Friday, December 5, 2008

The Wisdom of Soup

“Beautiful Soup, so rich and green,
Waiting in a hot tureen!
Who for such dainties would not stoop!
Soup of the evening, beautiful Soup!”

OK, none of it was green, and I don’t own a tureen, but it certainly was a week for soup. Hubbie had his wisdom teeth out last Tuesday, so nourishing, comforting and squishy foods were in order. Thus the soup. By the end of the week I could throw together a pot of soup with only a brief glimpse at a recipe for seasoning ideas and preparation shortcuts. Not bad, as until last week I hadn’t made many pureed soups.

I usually avoided pureed soups, as I thought that they were high in fat, boring and took too much effort for an item that could easily be purchased in a can. I’m happy to say I got over those ideas, and the results were quite good. There’s nothing boring about pear and gouda soup or Senegalese peanut soup. Even the more mundane soups like potato-leek and cream of mushroom were worth the extra effort.

The soups I prepared at the beginning of the week probably were higher in fat than necessary. By the end of the week, when I realized how flexible the recipes were, I started experimenting with lower fat ingredients. The last two soups had no dairy in them whatsoever, where at the beginning of the week I was using cream.

One of my biggest concerns about making pureed soup was the clean-up. For some reason I had the idea that these soups had to be pureed in a proper blender rather than with an immersion blender. We don’t have a dishwasher, and I’m not a big fan of cleaning small appliances. With this in mind I was hesitant to try making pureed soups, particularly last week when my blender was already being heavily used for smoothies. The idea of cleaning the blender several times a day was off-putting. Fortunately, I tried my immersion blender. It worked just fine, and is much easier to clean.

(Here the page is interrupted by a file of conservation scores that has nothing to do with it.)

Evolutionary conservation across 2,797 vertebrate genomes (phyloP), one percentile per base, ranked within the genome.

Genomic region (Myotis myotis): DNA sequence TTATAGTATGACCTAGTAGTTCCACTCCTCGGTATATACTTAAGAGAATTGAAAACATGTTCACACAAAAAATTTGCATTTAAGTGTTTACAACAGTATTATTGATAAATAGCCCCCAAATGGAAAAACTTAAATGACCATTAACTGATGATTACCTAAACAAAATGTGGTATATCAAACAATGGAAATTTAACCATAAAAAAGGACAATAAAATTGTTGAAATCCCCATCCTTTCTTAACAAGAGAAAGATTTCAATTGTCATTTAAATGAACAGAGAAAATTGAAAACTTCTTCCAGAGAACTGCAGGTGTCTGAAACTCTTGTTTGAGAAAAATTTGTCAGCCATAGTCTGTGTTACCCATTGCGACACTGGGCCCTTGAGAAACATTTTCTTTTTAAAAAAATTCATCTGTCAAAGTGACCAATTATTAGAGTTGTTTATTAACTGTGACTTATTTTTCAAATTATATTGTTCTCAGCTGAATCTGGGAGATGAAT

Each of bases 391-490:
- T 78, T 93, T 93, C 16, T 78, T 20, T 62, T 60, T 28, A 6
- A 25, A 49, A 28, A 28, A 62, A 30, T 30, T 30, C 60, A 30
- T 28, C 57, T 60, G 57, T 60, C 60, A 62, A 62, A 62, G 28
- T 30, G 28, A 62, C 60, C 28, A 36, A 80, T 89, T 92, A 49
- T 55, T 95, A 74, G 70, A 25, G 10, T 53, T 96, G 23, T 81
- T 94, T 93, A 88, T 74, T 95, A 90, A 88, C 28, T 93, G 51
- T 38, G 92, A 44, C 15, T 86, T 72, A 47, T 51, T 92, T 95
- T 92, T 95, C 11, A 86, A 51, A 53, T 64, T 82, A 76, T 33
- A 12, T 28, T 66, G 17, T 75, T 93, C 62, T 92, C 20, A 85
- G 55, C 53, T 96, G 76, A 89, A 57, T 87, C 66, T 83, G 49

Best of all the soups were economical. All yielded more than one meal, and most could be made with local ingredients. I was glad I had planned ahead and made my own broth for freezing. In spite of this, by the end of the week I had exhausted my “stock” and had to use prepared broth. This added a bit to the expense, particularly since I opted for organic broth as opposed to the store brand. Still, it was worth the extra few cents for the satisfaction of knowing what was going into my soups.

While I’m happy that hubbie is on the mend and is now able to eat chewable foods, I’m also pleased that I had this chance to experiment with soups. Amazingly, I’m still not tired of it, even considering the vast quantities we consumed last week, and I’m looking forward to testing some of the recipes I found on the internet. Except for the mock turtle, of course.

“Soo-oop of the e-e-evening,
Beautiful, beautiful Soup!”

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